Another African capital learned today, N'Djamena, CHAD, but it was not my first entry - that was JAM (9A: Printer problem). I give 1A a B for geographic reasons. Off of CHAD, however, we get one fine answer, CROWN (1D: Feature of the Budweiser logo), and three slightly obscure answers, HATHA (2D: Kind of yoga), ARBYS (3D: "We have the meats" chain), and DESICA (4D: "Two Women" director). Why do we get these? Because the first part of the theme starts with "whyi:" WHYISARAVENLIKE AWRITINGDESK?
I read Alice in Wonderland and loved it, but I did not remember this riddle, which is apparently quite famous. Googling it brings up a lot, including this puzzle's given answer, BECAUSEPOEWROTE ONBOTHOFTHEM, which was (without the final "of them") the creation of Sam Loyd, a man once called "America's greatest puzzler" by Scientific American. He is also credited with this alternate answer: "Because the notes for which they are noted are not noted for being musical notes." Not bad, but harder, perhaps, to squeeze into a 15x15 grid.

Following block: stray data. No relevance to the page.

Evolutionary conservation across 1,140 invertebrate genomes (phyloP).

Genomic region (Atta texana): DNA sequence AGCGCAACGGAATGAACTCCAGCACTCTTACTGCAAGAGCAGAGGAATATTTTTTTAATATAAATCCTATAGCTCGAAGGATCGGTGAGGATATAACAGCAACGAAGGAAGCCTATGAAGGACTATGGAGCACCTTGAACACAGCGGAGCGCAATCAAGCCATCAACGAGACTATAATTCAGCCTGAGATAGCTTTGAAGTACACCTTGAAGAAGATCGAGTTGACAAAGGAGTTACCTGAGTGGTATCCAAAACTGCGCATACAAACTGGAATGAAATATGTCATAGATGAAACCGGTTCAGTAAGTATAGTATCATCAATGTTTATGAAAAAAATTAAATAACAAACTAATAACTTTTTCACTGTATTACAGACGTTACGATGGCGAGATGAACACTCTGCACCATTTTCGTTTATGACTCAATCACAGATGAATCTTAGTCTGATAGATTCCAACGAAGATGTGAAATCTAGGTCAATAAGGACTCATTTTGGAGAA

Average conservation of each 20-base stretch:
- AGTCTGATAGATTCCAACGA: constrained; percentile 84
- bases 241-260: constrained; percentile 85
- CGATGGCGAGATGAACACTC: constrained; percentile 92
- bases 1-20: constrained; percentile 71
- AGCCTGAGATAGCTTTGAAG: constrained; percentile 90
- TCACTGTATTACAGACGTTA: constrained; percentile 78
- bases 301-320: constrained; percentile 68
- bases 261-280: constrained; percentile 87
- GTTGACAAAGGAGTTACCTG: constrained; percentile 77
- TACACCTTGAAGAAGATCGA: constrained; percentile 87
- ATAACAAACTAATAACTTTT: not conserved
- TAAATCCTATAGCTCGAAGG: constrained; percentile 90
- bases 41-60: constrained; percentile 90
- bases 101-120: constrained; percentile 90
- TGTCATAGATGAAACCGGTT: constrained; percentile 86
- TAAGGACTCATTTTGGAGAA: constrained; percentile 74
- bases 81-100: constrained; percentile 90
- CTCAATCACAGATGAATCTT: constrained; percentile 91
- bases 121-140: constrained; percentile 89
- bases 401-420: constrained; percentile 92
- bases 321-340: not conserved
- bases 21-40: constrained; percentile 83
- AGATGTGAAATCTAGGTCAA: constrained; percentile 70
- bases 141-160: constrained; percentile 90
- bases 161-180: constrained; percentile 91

So there's the theme. Quote answers are often opaque, and not our favorites, but the inclusion of the "Mad Hatter riddle" detail might have been enough for some solvers. Not for me.
The fill strains in several areas, with NOGS, AOK, SWEE, and SURER. The cross of TEENER (49A: Typical user of a transistor radio) (really??) and ERAGON (27D: First novel in Christopher Paolini's Inheritance Cycle) was my last square, and I wouldn't be surprised if others finished there, too. TEENER?! Sure, I put a transistor under my pillow so I could listen to the ballgames back in the '70s, but has any other teenager used a transistor radio in the past decade? Would any know how to operate one?...
Still, I liked the riddle and its answer, and I enjoyed MILKDUD (I'm still working through that Halloween candy!), TEACOZY (Could, perhaps, have been tied to the theme), DEMEAN (tried "DEMote"), and a few other bits. On balance, thumbs up.